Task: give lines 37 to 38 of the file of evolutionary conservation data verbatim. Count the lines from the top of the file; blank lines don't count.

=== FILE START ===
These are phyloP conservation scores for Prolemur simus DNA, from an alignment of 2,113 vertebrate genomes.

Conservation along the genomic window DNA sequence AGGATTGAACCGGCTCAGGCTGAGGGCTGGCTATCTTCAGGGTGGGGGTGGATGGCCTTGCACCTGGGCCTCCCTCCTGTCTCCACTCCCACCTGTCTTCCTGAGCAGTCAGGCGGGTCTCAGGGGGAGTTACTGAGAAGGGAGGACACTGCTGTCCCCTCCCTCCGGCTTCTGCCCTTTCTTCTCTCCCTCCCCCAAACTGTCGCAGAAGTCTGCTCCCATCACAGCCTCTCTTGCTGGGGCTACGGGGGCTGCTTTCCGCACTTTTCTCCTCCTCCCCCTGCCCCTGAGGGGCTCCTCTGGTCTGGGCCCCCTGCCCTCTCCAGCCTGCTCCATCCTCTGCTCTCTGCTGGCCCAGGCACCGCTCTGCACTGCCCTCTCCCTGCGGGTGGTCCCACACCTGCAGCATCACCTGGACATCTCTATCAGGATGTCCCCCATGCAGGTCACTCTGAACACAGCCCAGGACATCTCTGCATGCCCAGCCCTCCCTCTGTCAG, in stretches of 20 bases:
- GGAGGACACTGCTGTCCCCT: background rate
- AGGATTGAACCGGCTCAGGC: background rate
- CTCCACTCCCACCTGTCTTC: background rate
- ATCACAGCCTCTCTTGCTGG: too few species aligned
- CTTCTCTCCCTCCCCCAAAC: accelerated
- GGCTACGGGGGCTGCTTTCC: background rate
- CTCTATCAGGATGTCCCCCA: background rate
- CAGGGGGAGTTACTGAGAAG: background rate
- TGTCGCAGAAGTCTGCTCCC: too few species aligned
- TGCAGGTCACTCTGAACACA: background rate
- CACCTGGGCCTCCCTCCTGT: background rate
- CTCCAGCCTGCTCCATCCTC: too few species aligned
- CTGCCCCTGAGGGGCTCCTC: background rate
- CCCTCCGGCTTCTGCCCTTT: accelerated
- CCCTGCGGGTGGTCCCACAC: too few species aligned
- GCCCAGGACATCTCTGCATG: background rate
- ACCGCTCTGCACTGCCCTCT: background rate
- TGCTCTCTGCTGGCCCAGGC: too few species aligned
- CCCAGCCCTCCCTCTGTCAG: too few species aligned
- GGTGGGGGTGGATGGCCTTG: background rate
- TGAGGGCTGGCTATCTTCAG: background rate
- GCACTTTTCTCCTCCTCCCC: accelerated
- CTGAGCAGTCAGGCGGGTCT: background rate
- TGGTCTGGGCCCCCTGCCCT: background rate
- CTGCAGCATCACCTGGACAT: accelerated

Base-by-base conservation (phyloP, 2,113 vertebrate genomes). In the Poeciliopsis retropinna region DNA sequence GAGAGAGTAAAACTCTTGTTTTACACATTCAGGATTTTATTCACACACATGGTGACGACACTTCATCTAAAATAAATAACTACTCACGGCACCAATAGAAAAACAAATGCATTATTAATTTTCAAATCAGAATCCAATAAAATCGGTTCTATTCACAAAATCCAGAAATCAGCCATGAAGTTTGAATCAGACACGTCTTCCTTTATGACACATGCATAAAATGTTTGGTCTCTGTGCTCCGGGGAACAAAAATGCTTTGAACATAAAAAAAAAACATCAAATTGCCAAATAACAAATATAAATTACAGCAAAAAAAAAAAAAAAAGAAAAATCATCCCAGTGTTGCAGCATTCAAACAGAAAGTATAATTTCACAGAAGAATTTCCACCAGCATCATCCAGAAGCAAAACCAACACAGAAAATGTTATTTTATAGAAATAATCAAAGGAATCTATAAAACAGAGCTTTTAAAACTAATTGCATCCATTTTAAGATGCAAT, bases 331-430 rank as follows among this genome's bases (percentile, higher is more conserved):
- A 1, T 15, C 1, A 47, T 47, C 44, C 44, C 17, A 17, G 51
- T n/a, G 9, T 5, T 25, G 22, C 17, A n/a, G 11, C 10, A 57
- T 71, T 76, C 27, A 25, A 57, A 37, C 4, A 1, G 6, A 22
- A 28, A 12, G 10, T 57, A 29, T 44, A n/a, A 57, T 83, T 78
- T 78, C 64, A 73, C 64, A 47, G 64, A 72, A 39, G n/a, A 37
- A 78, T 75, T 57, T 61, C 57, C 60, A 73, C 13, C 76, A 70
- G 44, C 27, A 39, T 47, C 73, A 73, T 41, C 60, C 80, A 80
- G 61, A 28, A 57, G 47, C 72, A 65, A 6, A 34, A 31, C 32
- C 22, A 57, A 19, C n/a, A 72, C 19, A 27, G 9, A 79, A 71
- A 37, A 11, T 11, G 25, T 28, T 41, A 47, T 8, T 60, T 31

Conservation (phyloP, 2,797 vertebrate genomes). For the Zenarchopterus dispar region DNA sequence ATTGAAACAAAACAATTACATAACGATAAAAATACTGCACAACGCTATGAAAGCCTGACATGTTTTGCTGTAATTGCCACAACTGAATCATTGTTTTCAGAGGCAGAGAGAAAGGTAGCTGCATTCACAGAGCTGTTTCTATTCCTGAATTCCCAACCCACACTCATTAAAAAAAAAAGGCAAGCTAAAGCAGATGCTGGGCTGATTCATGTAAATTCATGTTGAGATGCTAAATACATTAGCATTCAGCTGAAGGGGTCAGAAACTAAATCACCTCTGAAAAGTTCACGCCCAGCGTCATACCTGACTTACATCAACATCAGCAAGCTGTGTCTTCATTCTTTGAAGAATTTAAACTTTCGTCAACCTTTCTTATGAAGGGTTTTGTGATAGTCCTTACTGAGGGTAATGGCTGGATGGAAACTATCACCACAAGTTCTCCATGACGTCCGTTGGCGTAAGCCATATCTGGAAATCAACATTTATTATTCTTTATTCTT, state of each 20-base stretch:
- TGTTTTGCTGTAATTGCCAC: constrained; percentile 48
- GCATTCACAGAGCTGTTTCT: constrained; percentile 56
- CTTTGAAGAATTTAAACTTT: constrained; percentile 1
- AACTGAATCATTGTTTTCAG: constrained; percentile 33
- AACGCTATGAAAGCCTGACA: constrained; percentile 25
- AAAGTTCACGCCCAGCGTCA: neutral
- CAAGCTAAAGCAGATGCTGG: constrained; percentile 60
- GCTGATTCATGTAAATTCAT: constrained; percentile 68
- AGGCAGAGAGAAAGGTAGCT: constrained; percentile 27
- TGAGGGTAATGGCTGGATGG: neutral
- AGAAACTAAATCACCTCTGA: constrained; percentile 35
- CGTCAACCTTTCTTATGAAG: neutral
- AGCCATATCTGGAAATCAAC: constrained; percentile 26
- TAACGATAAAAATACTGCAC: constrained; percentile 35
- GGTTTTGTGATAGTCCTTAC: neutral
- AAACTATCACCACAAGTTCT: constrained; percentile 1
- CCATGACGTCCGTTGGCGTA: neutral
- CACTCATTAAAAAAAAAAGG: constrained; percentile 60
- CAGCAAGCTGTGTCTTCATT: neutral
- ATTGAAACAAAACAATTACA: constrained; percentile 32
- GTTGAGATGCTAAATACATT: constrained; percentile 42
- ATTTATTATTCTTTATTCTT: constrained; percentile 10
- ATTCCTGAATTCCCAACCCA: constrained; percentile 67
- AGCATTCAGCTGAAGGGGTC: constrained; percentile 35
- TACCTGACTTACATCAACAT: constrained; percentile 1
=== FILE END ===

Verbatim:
- C 22, A 57, A 19, C n/a, A 72, C 19, A 27, G 9, A 79, A 71
- A 37, A 11, T 11, G 25, T 28, T 41, A 47, T 8, T 60, T 31